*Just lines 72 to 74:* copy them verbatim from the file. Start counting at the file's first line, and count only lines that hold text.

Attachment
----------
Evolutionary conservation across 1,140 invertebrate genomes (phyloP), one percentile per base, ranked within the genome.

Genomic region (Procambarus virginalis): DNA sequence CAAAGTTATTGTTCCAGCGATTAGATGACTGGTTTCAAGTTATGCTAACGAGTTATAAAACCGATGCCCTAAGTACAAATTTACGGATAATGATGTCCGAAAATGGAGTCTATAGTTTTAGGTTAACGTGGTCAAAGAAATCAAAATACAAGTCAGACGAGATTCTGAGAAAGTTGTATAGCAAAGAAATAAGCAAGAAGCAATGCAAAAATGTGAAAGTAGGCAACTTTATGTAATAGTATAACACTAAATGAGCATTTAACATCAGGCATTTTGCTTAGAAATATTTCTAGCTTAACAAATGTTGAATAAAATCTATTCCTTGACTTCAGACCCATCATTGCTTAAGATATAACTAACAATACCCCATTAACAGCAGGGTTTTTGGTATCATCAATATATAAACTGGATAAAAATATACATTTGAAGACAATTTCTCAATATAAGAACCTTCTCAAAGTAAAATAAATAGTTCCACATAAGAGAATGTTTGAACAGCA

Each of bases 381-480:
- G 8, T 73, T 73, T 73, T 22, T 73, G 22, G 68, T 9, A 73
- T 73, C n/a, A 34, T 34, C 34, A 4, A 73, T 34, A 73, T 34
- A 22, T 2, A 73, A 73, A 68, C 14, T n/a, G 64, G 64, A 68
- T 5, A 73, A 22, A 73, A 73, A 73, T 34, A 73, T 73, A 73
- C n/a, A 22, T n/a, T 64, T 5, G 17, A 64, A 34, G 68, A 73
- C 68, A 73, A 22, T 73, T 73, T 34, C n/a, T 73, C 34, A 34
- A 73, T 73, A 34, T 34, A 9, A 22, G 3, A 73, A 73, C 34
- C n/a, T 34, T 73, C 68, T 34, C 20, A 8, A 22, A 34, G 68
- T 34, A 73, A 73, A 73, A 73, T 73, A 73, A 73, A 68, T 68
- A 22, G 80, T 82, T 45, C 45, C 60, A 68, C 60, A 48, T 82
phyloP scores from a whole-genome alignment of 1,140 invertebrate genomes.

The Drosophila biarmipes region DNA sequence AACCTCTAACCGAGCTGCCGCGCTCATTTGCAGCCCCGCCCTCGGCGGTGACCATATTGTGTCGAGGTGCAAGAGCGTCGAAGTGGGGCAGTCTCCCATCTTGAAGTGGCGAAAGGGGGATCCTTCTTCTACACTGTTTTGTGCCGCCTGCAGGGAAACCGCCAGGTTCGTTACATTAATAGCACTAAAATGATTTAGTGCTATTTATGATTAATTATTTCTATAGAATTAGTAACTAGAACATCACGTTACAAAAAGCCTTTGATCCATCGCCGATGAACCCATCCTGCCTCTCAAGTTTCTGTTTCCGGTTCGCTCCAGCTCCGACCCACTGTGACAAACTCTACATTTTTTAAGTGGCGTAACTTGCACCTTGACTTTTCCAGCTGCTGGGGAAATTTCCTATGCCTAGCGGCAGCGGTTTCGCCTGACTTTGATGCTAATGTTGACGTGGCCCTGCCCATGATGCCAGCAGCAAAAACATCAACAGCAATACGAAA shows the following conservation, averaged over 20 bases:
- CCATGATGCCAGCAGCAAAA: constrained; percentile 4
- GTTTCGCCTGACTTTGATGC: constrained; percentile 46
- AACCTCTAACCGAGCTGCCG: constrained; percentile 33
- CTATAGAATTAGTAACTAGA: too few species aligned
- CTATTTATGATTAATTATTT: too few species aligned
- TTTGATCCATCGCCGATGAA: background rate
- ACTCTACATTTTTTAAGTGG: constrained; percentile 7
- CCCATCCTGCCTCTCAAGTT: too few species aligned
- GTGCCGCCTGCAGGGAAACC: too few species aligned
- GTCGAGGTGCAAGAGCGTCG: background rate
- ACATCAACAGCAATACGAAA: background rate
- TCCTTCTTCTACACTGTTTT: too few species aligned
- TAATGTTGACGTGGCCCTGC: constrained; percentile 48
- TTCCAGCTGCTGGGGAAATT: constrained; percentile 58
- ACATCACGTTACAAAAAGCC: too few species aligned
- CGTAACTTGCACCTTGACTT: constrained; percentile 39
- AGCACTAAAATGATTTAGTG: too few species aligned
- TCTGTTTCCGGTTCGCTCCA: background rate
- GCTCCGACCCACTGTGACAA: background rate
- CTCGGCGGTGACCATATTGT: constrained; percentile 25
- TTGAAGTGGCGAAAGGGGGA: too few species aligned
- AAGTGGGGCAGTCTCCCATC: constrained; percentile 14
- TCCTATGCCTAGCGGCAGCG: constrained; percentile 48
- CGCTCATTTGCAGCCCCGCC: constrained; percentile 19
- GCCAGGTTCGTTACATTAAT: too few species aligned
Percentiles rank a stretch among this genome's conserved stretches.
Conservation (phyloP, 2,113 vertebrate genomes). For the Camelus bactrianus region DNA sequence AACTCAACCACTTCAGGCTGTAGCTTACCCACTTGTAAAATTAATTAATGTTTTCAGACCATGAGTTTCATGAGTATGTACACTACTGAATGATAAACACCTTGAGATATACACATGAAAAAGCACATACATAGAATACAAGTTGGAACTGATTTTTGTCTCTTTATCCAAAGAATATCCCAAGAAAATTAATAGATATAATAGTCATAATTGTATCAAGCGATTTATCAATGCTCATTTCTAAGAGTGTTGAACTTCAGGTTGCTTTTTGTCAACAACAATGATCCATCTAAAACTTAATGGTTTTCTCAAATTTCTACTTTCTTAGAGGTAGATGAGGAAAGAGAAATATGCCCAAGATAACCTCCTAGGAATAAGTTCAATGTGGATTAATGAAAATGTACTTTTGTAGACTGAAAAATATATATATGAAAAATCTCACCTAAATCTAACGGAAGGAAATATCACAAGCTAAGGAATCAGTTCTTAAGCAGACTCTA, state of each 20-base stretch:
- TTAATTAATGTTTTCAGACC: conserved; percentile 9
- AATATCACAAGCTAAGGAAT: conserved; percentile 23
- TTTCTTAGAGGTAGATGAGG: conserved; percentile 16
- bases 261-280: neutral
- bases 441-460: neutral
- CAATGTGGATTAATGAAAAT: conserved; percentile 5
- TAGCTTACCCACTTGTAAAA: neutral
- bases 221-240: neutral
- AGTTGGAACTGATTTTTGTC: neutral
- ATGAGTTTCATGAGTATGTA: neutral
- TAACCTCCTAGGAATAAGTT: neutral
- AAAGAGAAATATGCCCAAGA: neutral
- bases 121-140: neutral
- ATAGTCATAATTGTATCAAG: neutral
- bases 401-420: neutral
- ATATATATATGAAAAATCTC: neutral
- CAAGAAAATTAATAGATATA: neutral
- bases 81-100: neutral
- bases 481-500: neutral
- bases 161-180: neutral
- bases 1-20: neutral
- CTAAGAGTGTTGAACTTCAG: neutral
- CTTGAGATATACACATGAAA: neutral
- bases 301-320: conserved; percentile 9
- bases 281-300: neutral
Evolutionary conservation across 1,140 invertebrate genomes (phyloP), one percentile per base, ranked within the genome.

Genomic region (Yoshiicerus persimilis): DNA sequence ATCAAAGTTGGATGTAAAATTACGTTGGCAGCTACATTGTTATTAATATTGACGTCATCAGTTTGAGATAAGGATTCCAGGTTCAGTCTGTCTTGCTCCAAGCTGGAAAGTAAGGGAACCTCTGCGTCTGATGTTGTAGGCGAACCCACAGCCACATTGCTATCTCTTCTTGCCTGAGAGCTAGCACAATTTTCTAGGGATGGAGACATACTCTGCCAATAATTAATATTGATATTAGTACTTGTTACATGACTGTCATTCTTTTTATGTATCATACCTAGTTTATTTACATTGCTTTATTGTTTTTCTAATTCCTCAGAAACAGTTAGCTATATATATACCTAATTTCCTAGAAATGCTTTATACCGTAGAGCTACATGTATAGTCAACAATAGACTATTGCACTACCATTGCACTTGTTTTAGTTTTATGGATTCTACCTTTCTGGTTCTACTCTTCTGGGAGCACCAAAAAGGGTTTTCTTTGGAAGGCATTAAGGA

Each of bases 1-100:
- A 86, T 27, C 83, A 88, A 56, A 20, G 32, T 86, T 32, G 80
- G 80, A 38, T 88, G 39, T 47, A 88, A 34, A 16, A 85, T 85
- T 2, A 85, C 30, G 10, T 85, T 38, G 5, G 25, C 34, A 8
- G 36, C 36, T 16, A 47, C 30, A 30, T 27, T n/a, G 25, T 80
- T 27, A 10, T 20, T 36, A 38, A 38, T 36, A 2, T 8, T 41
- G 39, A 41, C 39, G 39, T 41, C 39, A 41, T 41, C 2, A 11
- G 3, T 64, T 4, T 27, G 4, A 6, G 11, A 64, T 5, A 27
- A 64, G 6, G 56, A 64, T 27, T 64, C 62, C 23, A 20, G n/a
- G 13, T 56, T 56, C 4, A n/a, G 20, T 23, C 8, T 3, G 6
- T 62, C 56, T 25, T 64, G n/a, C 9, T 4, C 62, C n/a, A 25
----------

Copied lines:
- G 80, A 38, T 88, G 39, T 47, A 88, A 34, A 16, A 85, T 85
- T 2, A 85, C 30, G 10, T 85, T 38, G 5, G 25, C 34, A 8
- G 36, C 36, T 16, A 47, C 30, A 30, T 27, T n/a, G 25, T 80